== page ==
You may disagree, but I see this as pretty compelling evidence that women just aren't expected to go that far from home by themselves, and so their families back home are granted more leeway by society to bray for their return. There's even a saying: "a son's a son until he takes a wife, a daughter's a daughter all her life". That's about marriage, but I'd argue that it opens a window into how society expects men to flee the family nest, possibly to remote locations, and for women to stick as close to home as possible. It's not difficult to see how this would impact female expats, especially single ones.

Usually this is couched in the very real language of "we miss you", and parents of children of both genders certainly do. It's quite rare that parents come right out and say "a single woman shouldn't be so far away" or "you should be home, you should get married, that's what good young ladies do" in their entreaties, but you know what? I've heard this too. The parents in question were extremely religious living-out-West-in-pure-evangelical-Republican territory and had Michelle Bachmann and Rick Santorum-like views of the world, but still. It's not unheard of.

The pressure gets pretty intense, too. I have heard female expats talk about family who wants them to return to help care for ailing relatives in a way I've never heard male expats talk - although I suppose the "anecdata", such as it is, may be skewed by the fact that fewer male expats may wish to share such confidences about family. Female expats, from my observation, tend to spend more time on Skype or on the phone with family back home, and the conversations tend to be more emotional in the "we miss you!" department. My husband is an exception, he e-mails his parents more often than I do mine, but my e-mails are longer.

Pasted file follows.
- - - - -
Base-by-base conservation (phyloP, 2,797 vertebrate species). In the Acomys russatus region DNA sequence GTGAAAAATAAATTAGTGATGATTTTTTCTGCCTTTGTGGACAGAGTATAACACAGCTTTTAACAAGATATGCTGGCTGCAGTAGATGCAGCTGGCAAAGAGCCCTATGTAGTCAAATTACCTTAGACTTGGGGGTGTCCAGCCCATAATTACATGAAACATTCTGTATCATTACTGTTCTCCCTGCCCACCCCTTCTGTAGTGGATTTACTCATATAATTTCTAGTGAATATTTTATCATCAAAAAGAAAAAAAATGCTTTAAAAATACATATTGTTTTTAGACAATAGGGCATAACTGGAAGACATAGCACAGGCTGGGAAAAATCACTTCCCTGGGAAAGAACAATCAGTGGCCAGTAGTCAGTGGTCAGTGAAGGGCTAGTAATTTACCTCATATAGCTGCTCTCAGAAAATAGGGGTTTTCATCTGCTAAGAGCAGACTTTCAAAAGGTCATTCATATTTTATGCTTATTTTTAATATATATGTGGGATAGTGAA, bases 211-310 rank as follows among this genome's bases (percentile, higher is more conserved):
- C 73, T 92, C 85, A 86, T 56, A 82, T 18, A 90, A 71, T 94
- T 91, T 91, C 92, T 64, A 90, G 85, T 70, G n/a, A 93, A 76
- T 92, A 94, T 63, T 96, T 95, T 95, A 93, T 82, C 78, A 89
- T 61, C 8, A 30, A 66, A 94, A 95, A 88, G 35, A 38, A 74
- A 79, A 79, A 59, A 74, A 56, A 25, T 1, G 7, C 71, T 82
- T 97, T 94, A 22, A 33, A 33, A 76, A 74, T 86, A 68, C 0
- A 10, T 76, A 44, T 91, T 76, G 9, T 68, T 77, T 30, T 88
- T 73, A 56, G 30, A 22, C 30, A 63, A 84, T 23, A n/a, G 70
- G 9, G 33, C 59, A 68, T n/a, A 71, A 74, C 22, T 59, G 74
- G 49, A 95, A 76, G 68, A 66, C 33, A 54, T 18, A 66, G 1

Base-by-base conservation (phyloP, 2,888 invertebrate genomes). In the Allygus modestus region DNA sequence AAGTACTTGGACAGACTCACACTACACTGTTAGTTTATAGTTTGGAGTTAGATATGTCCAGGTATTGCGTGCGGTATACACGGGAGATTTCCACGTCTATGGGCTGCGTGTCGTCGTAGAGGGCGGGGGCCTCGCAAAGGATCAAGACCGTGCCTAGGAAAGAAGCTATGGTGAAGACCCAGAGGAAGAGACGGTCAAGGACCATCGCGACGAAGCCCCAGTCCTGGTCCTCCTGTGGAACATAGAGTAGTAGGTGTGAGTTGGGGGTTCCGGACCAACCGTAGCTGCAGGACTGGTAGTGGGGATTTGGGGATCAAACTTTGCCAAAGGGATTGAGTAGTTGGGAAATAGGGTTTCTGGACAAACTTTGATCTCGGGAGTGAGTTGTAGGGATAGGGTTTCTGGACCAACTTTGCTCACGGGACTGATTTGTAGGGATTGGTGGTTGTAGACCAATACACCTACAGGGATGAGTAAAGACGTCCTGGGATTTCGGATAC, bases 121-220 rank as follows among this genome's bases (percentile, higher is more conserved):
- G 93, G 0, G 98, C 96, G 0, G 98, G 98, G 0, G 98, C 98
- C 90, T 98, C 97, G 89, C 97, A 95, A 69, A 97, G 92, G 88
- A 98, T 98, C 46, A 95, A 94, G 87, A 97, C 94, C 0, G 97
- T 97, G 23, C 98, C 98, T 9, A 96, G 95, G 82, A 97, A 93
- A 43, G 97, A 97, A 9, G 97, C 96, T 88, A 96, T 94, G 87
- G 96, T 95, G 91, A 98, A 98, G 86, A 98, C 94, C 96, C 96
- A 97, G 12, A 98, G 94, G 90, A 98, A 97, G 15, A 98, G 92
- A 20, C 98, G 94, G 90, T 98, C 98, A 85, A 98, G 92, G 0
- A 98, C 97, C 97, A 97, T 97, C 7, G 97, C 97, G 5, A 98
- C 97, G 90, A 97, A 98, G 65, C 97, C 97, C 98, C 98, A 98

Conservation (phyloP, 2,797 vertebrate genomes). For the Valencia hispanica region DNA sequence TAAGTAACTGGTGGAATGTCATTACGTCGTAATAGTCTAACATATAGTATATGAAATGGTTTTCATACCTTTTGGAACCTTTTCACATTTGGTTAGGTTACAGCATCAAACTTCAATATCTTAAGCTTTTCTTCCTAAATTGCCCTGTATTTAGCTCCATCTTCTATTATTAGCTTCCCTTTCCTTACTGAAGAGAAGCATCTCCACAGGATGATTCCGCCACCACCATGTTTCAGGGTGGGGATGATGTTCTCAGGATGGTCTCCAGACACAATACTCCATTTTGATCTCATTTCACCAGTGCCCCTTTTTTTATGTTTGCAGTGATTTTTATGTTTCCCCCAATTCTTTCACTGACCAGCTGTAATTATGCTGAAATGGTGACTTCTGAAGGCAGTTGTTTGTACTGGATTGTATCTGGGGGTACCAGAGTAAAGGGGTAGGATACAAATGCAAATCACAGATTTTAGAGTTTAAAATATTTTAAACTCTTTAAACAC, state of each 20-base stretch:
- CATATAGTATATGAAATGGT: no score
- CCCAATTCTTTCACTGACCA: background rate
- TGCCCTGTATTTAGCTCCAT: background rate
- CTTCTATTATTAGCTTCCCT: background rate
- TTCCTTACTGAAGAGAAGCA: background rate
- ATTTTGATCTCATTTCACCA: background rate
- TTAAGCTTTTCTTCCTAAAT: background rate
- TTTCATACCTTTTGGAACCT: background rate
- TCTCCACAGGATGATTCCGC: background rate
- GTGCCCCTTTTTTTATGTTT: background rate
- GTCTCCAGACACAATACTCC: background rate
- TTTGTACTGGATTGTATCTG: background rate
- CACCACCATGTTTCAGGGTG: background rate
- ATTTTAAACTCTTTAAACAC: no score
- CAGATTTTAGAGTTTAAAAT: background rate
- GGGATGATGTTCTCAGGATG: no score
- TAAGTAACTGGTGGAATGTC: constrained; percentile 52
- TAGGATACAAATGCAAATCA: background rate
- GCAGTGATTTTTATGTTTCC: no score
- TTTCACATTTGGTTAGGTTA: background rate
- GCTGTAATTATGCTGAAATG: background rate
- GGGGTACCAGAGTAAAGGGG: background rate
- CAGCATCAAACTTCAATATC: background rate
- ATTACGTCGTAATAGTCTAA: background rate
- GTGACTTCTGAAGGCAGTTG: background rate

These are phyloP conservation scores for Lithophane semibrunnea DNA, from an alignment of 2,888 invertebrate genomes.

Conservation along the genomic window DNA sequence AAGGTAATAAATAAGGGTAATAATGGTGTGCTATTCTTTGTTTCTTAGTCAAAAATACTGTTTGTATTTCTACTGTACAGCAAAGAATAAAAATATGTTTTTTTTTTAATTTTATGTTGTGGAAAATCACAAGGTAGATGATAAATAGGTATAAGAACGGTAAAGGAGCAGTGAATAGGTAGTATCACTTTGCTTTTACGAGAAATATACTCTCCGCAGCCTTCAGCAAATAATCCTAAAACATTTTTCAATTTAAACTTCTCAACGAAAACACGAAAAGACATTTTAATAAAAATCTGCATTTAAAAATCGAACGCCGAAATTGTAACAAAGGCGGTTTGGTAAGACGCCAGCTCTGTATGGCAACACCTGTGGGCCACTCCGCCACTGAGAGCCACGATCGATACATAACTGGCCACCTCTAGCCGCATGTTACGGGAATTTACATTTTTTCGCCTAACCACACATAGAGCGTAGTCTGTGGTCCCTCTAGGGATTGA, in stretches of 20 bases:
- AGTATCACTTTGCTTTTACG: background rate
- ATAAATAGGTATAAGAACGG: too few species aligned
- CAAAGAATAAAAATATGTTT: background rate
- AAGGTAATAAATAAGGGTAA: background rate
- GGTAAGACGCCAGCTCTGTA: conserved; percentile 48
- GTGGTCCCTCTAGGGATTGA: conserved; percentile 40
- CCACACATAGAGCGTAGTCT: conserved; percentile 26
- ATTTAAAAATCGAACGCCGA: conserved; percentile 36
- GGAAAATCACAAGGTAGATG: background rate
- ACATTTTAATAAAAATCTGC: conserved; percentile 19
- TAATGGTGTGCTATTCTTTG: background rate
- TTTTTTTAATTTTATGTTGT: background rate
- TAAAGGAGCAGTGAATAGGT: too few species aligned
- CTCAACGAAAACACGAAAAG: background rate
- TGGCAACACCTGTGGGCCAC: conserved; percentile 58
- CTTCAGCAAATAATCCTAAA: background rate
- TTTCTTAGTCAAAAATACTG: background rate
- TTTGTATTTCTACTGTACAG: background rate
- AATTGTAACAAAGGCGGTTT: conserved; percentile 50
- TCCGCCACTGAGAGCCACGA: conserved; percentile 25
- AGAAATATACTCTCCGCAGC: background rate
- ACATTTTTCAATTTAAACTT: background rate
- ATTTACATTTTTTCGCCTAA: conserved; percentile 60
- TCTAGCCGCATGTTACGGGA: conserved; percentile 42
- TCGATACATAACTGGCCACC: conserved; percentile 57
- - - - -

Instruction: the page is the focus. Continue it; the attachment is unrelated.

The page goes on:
I can say from firsthand experience that this changes once a female expat marries. I still get asked when (not if) I'm coming home, but less often now, and with more acceptance that I may stay. Now that I'm married, the expectation seems to be that I'll "settle in", and it's more acceptable for me to do that abroad, as long as the settling happens. It gets better - but not that much better.

All of this, plus other issues (see again the link at the top) create more pressure on women to return home, and so it's no surprise that they often do, often more quickly than men. If I had not ended up in a relationship I might've returned home, too.

So what to do if you're a female expat and you're feeling pressured by family to come home?

First, validate. Their feelings are important, and they deserve acknowledgement. "I know you miss me, and I miss you too" goes a long way. They want you home because they love you - don't brush that aside.

Second, be conscious. Understand that this is going on - if you know what's happening, and if you seen the attempt at a slow attrition of your desire to live abroad by people back home, the best way to prevent guilt from getting the better of you is simply to realize it is happening, and keep your stores of inner confidence well-stocked. In fact, being conscious - seeing clearly the areas where your gender affects how society views you and what society expects of you - is the most basic and in some ways most effective weapon in any feminist's arsenal. Use it.